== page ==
Boolit Master


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    Not so much to "purify" the lead, as to 'clean' the metal(s) of all the gunk.
    Lead Forever!


    The 2nd amendment was never intended to allow private citizens to 'keep and bear arms.' If it had, there would have been wording such as 'the right of the People to keep and bear arms shall not be infringed. -Ken Konecki, July 27, 1992

    John Galt was here.

  9. #9
    Boolit Master
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    Easier?

    I find it easier to feed another ingot instead of stacking up a bunch of wheelweights and then trying to get slag and clips out of the pot.
    Tried that many years ago with a bottom pour and never again.
    Also as hardness changes from batch to batch you can test each ingot and stamp its hardness for consistency when casting a batch of boolits.
    Most beer cans and posts and etc won't know the difference but it still quiets the mind to know you tried for consistency.
    A personal remembrance-KISS* keep it simple s----d.
    *Referring to what folks told me about my programming back in the days.
    Last edited by kywoodwrkr; 10-18-2009 at 12:15 PM. Reason: Used spell check and still fouled a word up!

  10. #10
    Boolit Buddy
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    Great information !

    As with everything else involved in process, the closer you can stay to uniform, the better the end result will be.

    Of course that includes the remaining exercises in cleaning and inspecting cases, priming, dropping powder, and setting boolits precisely.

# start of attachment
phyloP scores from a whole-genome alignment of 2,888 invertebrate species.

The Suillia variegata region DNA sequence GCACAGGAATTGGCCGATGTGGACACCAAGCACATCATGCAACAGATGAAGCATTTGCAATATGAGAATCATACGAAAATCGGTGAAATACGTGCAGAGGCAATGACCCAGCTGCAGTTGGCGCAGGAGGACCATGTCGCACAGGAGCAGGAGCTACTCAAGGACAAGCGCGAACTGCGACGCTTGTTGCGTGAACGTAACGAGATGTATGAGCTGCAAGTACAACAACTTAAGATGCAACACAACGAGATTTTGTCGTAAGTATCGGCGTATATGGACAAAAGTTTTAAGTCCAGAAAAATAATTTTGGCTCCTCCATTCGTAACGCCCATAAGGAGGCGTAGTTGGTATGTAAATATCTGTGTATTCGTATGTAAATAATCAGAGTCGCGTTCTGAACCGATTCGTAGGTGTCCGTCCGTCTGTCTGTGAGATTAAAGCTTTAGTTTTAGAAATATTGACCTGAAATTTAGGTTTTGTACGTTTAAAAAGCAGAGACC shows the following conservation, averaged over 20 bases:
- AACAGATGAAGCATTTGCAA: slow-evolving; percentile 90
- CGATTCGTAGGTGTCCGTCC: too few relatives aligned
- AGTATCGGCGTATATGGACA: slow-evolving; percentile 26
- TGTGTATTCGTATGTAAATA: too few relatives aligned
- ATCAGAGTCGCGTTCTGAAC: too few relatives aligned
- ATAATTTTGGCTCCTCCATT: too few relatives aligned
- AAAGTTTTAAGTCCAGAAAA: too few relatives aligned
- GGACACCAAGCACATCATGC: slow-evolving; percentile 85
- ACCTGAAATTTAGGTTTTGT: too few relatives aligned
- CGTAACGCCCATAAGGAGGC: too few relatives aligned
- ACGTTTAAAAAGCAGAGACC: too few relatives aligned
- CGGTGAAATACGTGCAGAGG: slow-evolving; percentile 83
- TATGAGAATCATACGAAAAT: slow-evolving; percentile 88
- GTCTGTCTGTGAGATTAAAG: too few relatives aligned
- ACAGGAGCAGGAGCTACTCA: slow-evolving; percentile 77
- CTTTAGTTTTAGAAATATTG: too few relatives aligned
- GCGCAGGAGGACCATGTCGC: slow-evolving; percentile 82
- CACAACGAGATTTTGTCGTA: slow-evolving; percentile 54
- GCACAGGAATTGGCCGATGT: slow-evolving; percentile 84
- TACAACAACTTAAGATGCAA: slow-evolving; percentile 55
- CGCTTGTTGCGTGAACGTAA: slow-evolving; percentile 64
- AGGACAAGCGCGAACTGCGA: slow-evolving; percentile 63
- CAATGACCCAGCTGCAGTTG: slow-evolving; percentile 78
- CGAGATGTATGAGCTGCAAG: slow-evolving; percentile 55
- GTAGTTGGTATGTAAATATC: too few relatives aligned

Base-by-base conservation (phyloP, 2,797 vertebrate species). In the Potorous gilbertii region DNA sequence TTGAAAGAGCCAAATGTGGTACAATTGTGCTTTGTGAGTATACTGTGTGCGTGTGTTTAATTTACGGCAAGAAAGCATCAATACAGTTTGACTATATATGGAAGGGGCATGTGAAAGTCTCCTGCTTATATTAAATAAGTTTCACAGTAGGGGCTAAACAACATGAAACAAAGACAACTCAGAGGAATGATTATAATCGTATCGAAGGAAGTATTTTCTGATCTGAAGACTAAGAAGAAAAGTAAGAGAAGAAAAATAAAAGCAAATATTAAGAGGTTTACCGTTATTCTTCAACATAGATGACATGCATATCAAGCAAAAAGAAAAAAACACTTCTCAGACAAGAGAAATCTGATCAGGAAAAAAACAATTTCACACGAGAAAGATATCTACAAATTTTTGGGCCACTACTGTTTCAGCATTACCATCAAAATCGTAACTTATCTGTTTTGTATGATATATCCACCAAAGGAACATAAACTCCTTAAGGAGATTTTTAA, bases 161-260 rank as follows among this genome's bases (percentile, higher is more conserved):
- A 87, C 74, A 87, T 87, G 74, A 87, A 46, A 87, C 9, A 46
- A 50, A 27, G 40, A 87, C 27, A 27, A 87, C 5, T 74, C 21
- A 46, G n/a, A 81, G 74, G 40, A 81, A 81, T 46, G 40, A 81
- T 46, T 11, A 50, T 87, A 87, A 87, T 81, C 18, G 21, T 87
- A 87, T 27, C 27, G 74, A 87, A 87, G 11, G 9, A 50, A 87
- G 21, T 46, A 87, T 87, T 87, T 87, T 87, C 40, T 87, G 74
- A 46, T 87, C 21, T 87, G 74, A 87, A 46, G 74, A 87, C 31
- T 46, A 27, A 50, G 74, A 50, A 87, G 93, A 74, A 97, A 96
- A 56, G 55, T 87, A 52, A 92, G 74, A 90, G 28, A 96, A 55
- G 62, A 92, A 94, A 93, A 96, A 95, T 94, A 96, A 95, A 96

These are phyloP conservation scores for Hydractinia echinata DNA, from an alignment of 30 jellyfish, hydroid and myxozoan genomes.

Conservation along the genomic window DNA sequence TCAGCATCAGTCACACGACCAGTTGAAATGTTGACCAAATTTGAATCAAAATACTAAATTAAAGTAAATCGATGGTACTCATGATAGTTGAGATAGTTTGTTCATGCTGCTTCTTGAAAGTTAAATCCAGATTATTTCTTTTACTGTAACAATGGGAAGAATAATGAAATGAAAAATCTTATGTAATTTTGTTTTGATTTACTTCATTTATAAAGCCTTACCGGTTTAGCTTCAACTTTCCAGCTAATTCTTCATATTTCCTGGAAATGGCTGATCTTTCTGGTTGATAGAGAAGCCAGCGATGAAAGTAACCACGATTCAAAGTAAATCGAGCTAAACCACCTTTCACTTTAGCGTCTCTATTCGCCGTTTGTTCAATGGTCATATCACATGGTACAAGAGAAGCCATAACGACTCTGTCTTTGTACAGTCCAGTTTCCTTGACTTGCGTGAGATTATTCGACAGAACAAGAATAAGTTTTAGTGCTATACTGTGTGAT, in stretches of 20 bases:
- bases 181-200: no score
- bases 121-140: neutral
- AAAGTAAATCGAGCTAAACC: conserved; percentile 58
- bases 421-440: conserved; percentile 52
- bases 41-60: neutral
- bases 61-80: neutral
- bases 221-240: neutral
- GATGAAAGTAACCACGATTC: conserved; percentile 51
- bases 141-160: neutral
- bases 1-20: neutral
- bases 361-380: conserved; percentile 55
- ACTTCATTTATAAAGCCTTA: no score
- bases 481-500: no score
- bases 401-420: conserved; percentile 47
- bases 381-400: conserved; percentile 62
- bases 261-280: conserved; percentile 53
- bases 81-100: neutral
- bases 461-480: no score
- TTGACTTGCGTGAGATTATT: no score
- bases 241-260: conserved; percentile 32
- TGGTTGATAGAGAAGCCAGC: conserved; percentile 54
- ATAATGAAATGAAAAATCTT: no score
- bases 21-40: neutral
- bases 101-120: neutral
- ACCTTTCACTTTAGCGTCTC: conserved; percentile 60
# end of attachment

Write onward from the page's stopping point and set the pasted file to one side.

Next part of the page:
Being a consistent shooter never hurt, either !

    Best


    .

  11. #11
    Boolit Master bbailey7821's Avatar
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    I use a mini-muffin pan for a ingot mold, it fits in the lead pot better and is easier to handle.

  12. #12
    Boolit Mold
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    Marking your cleaned ingots as mentioned here is a necessary step. I even use different ingot molds for different alloys. Example: a Lyman mold is cleaned WW, an RCBS is used for known bullet alloy, and mini muffin pans for pure lead. Just my way of doing it.....

  13. #13
    Boolit Master
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    Some of us start with this, or worse,



    and end up with this,


  14. #14
    Boolit Master



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    Quote Originally Posted by 41mag View Post
    Some of us start with this, or worse,



    and end up with this,

    I also like the cornbread stick ingots.
    Are my kids/grandkids more important than "o"'s kids, to me they are,darn tooting they are!!! They deserve the same armed protection afforded "o"'s kids.
    I have been hoodwinked but not by"o"
    In God we trust,in "o" never trust
    Support those that support the Constitution and the 2nd Amendant

  15. #15
    Boolit Master


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    I use 11 dif ingot moulds. Each for a dif kind of lead. I use up to 9 moulds of each kind.